Glycine contributes to the synthesis of collagen as well as a variety of other proteins. It can also protect organs and tissues by general inflammatory conditions.

Proline is the precursor of hydroxyproline which is involved in the formation of collagen, tendons and ligaments. Proline is therefore important in the treatment of osteoarthritis. Proline is depending on vitamin C for the formation of collagen. The proline productions in the body increases for instance with injuries and after exercise where it builds up damaged muscle fibres. This means that marine collagen can be helpful in the restitution phase after exercise.

Hydroxyproline is the hydroxylation of proline and is depending on vitamin C. Absorption of hydroxyproline signals the body to make collagen. Lack of vitamin C could give unstable collagen molecules and affect collagen in the body.

The effect of marine collagen peptides on the musculoskeletal system and skin

Added value for the musculoskeletal system

Specific collagen peptides proved to significantly increase the expression of collagen types 1 and 3 in fibroblasts from ligaments and tendons of humans. The study concluded that collagen peptides may therefore be an option to treat and prevent changes in ligaments and tendons (Schunck and Oesser, 2013).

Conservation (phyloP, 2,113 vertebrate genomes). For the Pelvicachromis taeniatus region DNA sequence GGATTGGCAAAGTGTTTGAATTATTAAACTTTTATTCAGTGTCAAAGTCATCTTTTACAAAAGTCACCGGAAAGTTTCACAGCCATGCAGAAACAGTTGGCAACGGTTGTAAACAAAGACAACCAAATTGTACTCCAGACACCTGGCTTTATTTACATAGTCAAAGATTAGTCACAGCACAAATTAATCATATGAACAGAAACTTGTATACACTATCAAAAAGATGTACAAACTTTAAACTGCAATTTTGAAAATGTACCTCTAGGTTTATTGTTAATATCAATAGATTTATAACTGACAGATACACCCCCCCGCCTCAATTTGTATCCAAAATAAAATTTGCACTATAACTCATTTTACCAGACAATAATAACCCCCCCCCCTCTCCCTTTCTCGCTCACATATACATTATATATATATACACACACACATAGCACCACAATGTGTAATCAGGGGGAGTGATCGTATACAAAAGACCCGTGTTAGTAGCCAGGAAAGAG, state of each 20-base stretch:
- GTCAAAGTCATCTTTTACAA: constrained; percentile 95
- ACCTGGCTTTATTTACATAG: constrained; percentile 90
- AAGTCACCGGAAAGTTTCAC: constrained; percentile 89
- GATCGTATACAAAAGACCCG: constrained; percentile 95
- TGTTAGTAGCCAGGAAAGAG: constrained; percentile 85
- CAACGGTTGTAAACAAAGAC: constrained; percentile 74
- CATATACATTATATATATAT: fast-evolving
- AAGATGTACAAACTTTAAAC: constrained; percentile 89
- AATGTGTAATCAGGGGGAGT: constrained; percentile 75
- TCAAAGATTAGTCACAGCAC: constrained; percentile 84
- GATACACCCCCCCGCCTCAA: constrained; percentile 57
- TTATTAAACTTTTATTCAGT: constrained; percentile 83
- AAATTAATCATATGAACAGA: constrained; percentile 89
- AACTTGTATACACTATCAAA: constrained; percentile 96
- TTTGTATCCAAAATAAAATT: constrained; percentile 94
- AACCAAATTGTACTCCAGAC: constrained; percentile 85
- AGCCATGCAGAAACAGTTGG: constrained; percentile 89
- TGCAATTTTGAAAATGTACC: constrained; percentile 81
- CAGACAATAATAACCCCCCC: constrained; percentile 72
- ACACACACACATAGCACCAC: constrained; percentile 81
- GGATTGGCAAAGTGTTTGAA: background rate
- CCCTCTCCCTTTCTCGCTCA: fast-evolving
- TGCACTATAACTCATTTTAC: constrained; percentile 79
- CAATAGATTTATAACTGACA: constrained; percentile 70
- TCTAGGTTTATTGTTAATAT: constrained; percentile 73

Products containing active collagen peptides have long been marketed in the US and European pharmaceutical and food markets. Many scientific and preclinical studies show various positive effects on tendon flexibility, ligament stability, muscle and bone integrity and bone metabolism. Another study investigated the effect of specific fish-derived collagen peptides on collagen expression, post-translational modification and mineralisation in an osteoblastic cell culture (bone cells). Fish collagen peptides were shown to upregulate the gene expression of collagen-modifying enzymes and this effect led to an increased collagen synthesis and positive effects on collagen quality and matrix mineralisation in the osteoblasts (Yamada, Shizuka et al. 2014).

Another study researched the effects of protein supplements in the form of type 1 collagen peptides in combination with resistance training in older men with sarcopenia. The results showed that, compared to placebo, a collagen supplement in combination with resistance training further improved body composition by increasing the fat-free mass and muscle strength, and reducing fat mass in elderly men with sarcopenia (Zdzieblik et al. 2015).